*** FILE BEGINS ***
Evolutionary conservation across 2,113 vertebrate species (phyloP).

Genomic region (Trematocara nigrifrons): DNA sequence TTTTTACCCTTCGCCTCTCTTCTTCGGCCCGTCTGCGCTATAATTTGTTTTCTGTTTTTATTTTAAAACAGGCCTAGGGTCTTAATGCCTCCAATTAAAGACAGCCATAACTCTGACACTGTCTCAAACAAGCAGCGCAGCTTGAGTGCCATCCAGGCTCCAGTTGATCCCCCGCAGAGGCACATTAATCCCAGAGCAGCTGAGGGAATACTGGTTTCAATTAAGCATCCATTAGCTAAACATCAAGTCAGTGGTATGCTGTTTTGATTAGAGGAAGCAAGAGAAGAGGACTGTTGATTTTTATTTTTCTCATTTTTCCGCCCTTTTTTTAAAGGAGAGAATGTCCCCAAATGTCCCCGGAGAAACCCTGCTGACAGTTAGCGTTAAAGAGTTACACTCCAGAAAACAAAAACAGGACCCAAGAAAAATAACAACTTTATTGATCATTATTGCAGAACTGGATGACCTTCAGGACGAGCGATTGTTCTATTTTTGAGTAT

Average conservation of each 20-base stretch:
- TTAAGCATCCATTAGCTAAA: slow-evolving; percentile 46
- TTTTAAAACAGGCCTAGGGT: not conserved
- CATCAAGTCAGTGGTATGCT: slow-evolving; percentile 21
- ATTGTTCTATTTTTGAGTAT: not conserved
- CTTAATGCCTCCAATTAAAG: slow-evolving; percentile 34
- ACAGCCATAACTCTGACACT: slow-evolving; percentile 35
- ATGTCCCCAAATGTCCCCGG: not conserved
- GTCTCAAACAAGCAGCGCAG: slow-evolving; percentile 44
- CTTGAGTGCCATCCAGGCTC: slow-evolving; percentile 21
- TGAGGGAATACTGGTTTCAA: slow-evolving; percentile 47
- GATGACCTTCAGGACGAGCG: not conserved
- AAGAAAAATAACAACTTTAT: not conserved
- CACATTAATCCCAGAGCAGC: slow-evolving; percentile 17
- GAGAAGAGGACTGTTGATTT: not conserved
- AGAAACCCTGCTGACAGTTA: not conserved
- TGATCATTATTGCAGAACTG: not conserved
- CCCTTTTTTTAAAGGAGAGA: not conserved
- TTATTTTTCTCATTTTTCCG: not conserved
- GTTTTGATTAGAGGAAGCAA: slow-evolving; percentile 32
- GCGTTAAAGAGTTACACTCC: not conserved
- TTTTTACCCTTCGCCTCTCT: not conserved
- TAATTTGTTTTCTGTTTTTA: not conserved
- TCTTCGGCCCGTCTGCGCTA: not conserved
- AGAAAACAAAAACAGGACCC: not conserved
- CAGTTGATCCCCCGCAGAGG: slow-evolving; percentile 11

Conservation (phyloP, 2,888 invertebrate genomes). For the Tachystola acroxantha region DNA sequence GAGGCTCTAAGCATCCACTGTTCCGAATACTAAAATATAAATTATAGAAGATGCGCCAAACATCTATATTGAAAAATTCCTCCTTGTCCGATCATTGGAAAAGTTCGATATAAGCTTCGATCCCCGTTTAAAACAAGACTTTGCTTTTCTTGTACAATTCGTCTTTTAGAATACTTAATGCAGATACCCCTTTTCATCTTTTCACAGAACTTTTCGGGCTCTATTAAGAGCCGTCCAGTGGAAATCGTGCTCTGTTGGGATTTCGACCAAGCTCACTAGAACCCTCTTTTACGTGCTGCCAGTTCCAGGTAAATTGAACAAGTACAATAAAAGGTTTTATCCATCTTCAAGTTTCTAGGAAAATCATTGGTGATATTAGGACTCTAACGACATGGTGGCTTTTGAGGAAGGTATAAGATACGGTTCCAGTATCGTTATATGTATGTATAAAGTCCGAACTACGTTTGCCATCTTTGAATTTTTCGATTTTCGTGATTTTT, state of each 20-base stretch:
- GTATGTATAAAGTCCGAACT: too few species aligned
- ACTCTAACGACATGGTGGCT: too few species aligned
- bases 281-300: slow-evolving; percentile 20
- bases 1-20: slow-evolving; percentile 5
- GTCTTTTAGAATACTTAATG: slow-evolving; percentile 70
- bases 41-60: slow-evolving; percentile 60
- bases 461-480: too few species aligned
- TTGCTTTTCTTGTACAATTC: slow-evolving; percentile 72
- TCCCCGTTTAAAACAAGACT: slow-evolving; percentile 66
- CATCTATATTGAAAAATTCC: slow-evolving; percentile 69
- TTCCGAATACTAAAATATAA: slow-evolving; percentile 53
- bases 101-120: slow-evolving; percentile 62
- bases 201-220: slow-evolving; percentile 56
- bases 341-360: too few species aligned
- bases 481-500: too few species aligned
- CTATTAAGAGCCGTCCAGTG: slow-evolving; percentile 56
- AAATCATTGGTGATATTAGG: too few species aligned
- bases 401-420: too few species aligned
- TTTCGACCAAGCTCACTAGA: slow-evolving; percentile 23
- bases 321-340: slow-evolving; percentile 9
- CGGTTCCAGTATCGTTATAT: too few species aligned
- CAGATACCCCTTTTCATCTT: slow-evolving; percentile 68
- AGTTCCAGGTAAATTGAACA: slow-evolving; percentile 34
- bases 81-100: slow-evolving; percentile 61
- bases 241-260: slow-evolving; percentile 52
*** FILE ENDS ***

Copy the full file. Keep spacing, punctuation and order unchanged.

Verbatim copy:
Evolutionary conservation across 2,113 vertebrate species (phyloP).

Genomic region (Trematocara nigrifrons): DNA sequence TTTTTACCCTTCGCCTCTCTTCTTCGGCCCGTCTGCGCTATAATTTGTTTTCTGTTTTTATTTTAAAACAGGCCTAGGGTCTTAATGCCTCCAATTAAAGACAGCCATAACTCTGACACTGTCTCAAACAAGCAGCGCAGCTTGAGTGCCATCCAGGCTCCAGTTGATCCCCCGCAGAGGCACATTAATCCCAGAGCAGCTGAGGGAATACTGGTTTCAATTAAGCATCCATTAGCTAAACATCAAGTCAGTGGTATGCTGTTTTGATTAGAGGAAGCAAGAGAAGAGGACTGTTGATTTTTATTTTTCTCATTTTTCCGCCCTTTTTTTAAAGGAGAGAATGTCCCCAAATGTCCCCGGAGAAACCCTGCTGACAGTTAGCGTTAAAGAGTTACACTCCAGAAAACAAAAACAGGACCCAAGAAAAATAACAACTTTATTGATCATTATTGCAGAACTGGATGACCTTCAGGACGAGCGATTGTTCTATTTTTGAGTAT

Average conservation of each 20-base stretch:
- TTAAGCATCCATTAGCTAAA: slow-evolving; percentile 46
- TTTTAAAACAGGCCTAGGGT: not conserved
- CATCAAGTCAGTGGTATGCT: slow-evolving; percentile 21
- ATTGTTCTATTTTTGAGTAT: not conserved
- CTTAATGCCTCCAATTAAAG: slow-evolving; percentile 34
- ACAGCCATAACTCTGACACT: slow-evolving; percentile 35
- ATGTCCCCAAATGTCCCCGG: not conserved
- GTCTCAAACAAGCAGCGCAG: slow-evolving; percentile 44
- CTTGAGTGCCATCCAGGCTC: slow-evolving; percentile 21
- TGAGGGAATACTGGTTTCAA: slow-evolving; percentile 47
- GATGACCTTCAGGACGAGCG: not conserved
- AAGAAAAATAACAACTTTAT: not conserved
- CACATTAATCCCAGAGCAGC: slow-evolving; percentile 17
- GAGAAGAGGACTGTTGATTT: not conserved
- AGAAACCCTGCTGACAGTTA: not conserved
- TGATCATTATTGCAGAACTG: not conserved
- CCCTTTTTTTAAAGGAGAGA: not conserved
- TTATTTTTCTCATTTTTCCG: not conserved
- GTTTTGATTAGAGGAAGCAA: slow-evolving; percentile 32
- GCGTTAAAGAGTTACACTCC: not conserved
- TTTTTACCCTTCGCCTCTCT: not conserved
- TAATTTGTTTTCTGTTTTTA: not conserved
- TCTTCGGCCCGTCTGCGCTA: not conserved
- AGAAAACAAAAACAGGACCC: not conserved
- CAGTTGATCCCCCGCAGAGG: slow-evolving; percentile 11

Conservation (phyloP, 2,888 invertebrate genomes). For the Tachystola acroxantha region DNA sequence GAGGCTCTAAGCATCCACTGTTCCGAATACTAAAATATAAATTATAGAAGATGCGCCAAACATCTATATTGAAAAATTCCTCCTTGTCCGATCATTGGAAAAGTTCGATATAAGCTTCGATCCCCGTTTAAAACAAGACTTTGCTTTTCTTGTACAATTCGTCTTTTAGAATACTTAATGCAGATACCCCTTTTCATCTTTTCACAGAACTTTTCGGGCTCTATTAAGAGCCGTCCAGTGGAAATCGTGCTCTGTTGGGATTTCGACCAAGCTCACTAGAACCCTCTTTTACGTGCTGCCAGTTCCAGGTAAATTGAACAAGTACAATAAAAGGTTTTATCCATCTTCAAGTTTCTAGGAAAATCATTGGTGATATTAGGACTCTAACGACATGGTGGCTTTTGAGGAAGGTATAAGATACGGTTCCAGTATCGTTATATGTATGTATAAAGTCCGAACTACGTTTGCCATCTTTGAATTTTTCGATTTTCGTGATTTTT, state of each 20-base stretch:
- GTATGTATAAAGTCCGAACT: too few species aligned
- ACTCTAACGACATGGTGGCT: too few species aligned
- bases 281-300: slow-evolving; percentile 20
- bases 1-20: slow-evolving; percentile 5
- GTCTTTTAGAATACTTAATG: slow-evolving; percentile 70
- bases 41-60: slow-evolving; percentile 60
- bases 461-480: too few species aligned
- TTGCTTTTCTTGTACAATTC: slow-evolving; percentile 72
- TCCCCGTTTAAAACAAGACT: slow-evolving; percentile 66
- CATCTATATTGAAAAATTCC: slow-evolving; percentile 69
- TTCCGAATACTAAAATATAA: slow-evolving; percentile 53
- bases 101-120: slow-evolving; percentile 62
- bases 201-220: slow-evolving; percentile 56
- bases 341-360: too few species aligned
- bases 481-500: too few species aligned
- CTATTAAGAGCCGTCCAGTG: slow-evolving; percentile 56
- AAATCATTGGTGATATTAGG: too few species aligned
- bases 401-420: too few species aligned
- TTTCGACCAAGCTCACTAGA: slow-evolving; percentile 23
- bases 321-340: slow-evolving; percentile 9
- CGGTTCCAGTATCGTTATAT: too few species aligned
- CAGATACCCCTTTTCATCTT: slow-evolving; percentile 68
- AGTTCCAGGTAAATTGAACA: slow-evolving; percentile 34
- bases 81-100: slow-evolving; percentile 61
- bases 241-260: slow-evolving; percentile 52